Olympic Peninsula Waterfront Real Estate

Ludlow Cove Cottages

Washington State's Olympic Peninsula is one of the most beautiful, inspiring and ecologically rich regions of the country. Jutting into the ocean from the northwest coast of the state, the Peninsula's shores meet the Pacific to the west and south, the Strait of Juan de Fuca to the north, and the waters of Hood Canal and Puget Sound to the east.

The majestic Olympic Mountains spread across much of the land, rising to just under 8,000 feet (Mount Olympus, the tallest among them) and home to vast stretches of glacial ice. Yet these sky islands are only one of several distinct biomes of the Olympic Peninsula, which is also comprised of rain forest, inland lakes and rivers and saltwater beaches.

This sparsely populated corner of the state is a place where natural beauty at its most rugged is juxtaposed with picture-perfect small towns. Accordingly, Olympic Peninsula waterfront real estate is among the most scenic in the United States. Below, we have made available all of the Olympic Peninsula waterfront real estate listings for your review. However, if you want to learn more about the communities within the Olympic Peninsula, please use the navigation to the left to adventure to the Olympic Peninsula communities.

As always, while you browse the Olympic Peninsula waterfront real estate below, if you have any questions, please don't hesitate to contact Chris, I am more than happy to help you find the perfect waterfront home!

Browse Olympic Peninsula Waterfront Real Estate

All Listings Under $100,000 $100,000 - $200,000
$200,000 - $300,000 $300,000 - $400,000 $400,000 - $500,000
$500,000 - $600,000 $600,000 - $700,000 $700,000 - $800,000
$800,000 - $900,000 $900,000 - $1,000,000 Over $1,000,000
430 Properties Found. Showing Page 1 of 29
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Olympic Peninsula Wildlife

Olympic Peninsula hiking is a safari unlike any other, as the environmental diversity makes it home to an amazing spectrum of wildlife, including many species that live nowhere else in North America. The "whistling" Olympic marmot is among these endemic species, but it shares the Peninsula and its waters with gray whales, coyotes, river otters, bears and the largest herd of Roosevelt elk in the United States. The Peninsula is also a haven for bird watching, offering sightings of eagles and many other inland, coastal and migratory birds.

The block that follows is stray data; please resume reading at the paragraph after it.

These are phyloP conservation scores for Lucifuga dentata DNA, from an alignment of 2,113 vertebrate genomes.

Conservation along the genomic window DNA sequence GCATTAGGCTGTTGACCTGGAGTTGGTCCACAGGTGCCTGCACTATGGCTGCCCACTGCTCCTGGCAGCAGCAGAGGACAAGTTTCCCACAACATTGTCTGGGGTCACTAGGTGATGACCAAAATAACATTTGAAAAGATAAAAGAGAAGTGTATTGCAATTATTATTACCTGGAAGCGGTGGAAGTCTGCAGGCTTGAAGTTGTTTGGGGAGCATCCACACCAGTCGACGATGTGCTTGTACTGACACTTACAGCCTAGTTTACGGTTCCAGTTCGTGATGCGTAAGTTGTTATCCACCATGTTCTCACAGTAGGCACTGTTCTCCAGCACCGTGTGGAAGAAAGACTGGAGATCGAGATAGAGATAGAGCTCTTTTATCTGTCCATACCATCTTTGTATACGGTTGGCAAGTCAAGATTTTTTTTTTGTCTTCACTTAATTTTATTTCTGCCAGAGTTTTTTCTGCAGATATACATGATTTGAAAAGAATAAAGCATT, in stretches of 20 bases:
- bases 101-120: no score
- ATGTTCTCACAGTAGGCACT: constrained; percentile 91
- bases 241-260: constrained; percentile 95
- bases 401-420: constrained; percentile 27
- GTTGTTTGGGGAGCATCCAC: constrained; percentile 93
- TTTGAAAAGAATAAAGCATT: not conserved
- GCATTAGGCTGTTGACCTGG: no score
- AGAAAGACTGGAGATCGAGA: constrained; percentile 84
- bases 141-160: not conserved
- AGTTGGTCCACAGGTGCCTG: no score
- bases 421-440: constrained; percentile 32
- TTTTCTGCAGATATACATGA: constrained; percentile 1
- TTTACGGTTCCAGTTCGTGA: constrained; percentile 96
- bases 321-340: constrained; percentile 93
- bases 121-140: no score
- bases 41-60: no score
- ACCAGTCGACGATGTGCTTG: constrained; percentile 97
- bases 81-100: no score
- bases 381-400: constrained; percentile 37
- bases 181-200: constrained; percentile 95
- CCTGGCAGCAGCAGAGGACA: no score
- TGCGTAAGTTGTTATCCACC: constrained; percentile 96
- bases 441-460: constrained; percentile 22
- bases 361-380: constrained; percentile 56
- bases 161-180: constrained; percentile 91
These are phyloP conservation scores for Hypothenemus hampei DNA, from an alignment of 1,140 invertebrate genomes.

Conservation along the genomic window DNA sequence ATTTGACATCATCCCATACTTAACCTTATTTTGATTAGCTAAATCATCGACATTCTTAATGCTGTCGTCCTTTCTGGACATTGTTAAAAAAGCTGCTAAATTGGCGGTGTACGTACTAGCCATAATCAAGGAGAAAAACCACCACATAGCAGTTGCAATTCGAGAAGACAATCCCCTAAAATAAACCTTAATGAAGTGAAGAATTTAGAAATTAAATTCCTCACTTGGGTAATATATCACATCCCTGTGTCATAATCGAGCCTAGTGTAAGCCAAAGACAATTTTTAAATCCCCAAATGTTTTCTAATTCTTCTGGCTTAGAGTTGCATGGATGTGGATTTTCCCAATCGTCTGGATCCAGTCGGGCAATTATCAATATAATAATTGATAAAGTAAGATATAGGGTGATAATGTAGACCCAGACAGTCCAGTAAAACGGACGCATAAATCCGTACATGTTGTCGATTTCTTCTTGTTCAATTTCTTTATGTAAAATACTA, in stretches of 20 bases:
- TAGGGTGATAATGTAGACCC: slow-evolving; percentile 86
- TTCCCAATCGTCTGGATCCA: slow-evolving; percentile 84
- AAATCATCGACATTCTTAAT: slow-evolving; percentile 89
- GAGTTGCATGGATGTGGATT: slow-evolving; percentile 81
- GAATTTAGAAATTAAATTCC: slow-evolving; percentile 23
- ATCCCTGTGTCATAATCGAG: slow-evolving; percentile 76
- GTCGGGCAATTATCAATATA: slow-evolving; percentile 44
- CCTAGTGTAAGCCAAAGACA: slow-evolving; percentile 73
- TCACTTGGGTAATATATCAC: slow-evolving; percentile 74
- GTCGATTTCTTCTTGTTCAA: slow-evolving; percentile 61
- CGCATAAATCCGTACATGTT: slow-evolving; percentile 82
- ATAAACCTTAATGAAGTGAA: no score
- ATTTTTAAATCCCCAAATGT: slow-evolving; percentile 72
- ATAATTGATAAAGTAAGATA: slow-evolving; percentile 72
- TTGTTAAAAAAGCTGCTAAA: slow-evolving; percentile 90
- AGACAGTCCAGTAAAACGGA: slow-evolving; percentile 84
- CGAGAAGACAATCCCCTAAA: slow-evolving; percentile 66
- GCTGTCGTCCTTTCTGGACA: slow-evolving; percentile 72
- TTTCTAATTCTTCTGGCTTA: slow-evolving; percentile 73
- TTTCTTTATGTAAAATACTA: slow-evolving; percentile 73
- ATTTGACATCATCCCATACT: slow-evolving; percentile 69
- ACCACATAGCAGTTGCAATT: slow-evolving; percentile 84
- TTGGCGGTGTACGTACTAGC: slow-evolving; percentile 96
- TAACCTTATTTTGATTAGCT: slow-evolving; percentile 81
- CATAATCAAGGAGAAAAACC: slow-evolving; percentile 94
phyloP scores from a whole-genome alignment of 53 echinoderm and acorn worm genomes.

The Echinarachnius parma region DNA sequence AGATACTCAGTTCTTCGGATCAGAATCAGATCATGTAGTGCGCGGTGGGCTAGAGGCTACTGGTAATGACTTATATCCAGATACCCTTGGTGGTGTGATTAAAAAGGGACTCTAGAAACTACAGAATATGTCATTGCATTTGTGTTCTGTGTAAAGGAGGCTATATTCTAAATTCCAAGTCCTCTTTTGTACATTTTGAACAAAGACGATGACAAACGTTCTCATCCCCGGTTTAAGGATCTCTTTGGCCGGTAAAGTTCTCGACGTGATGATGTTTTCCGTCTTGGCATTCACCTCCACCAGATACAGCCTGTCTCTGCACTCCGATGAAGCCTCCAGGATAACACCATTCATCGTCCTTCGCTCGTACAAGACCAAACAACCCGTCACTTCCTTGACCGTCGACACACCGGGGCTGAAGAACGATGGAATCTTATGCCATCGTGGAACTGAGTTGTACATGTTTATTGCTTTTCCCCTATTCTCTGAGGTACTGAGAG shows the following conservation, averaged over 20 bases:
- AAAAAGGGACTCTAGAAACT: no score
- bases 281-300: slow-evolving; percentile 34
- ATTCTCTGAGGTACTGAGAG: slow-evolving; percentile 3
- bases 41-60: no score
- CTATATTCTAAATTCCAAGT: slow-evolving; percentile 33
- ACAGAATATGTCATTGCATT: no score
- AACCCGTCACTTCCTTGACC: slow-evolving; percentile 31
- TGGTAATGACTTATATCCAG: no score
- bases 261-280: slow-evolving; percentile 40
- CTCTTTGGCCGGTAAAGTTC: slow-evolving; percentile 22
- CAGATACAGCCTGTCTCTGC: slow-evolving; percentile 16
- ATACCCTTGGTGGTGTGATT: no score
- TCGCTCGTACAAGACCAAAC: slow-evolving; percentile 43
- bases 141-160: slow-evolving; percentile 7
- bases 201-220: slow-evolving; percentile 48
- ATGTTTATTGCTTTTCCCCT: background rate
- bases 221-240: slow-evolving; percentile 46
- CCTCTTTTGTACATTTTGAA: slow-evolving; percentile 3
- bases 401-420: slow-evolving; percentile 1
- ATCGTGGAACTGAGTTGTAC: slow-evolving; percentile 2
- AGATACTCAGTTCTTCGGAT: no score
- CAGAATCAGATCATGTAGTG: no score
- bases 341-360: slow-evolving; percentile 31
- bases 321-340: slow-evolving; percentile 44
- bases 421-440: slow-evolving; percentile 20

Olympic Peninsula Weather

Here, like in many of the Washington waterfront regions, the Pacific Ocean has a stabilizing effect on temperature swings, giving the Peninsula mild winters and warm summers. Though parts of the Olympic Peninsula receive more rain than anywhere else in the lower 48 states, the Olympic Mountains draw rain away from their eastern foothills, creating a "rain shadow" that, in some years, results in less than 20 inches of annual rainfall in areas east of the mountains.

Olympic National Park & Olympic National Forest

The most famous attraction of the Olympic Peninsula, and one of the most famous destinations for Washington State vacations, is Olympic National Park. This UNESCO World Heritage Site and International Biosphere Reserve spans nearly one million acres and offers outdoor enthusiasts more than 600 miles of trails for Olympic Peninsula backpacking. Olympic National Park also boasts 70+ miles of unspoiled coast, the Hoh rainforest, dozens of campsites and many designated wilderness areas. Many of the Park's areas and attractions are also wheelchair accessible. Beyond the Park, the Olympic National Forest spreads over another 630,000+ acres of the Peninsula. For Olympic National Park information, be sure to stop first at the main visitor center for Olympic National Park in Port Angeles - an excellent way to begin your Park adventures. Visitors will also find information on the park at any of the many Olympic Peninsula lodges, hotels, bed and breakfasts and RV parks.

Exploring Olympic Peninsula Communities

The Olympic Peninsula feels even more spacious because of its relatively small population. The largest communities on the Peninsula are Port Angeles and Port Townsend, two Victorian-era towns whose historic buildings and picturesque harbors charm visitors from around the world. The Olympic Peninsula is also home to five North American Indian tribes, including the Quileute, who play a prominent role in the famous Twilight novels by Stephanie Meyer. The towns of La Push and Forks, Washington, where the main characters of the novels make their homes, lie in the far northwest area of the Olympic Peninsula. Many people access the Olympic Peninsula from Interstate 5, heading west from Olympia along Highways 8 and 12 to the city of Aberdeen, Washington. From there, Highway 101 leads north and ultimately loops around the perimeter of the Olympic Peninsula, offering an easy and excellent route for a self-guided Peninsula tour.

Listing information last updated on August 20th, 2017 at 3:52pm PDT.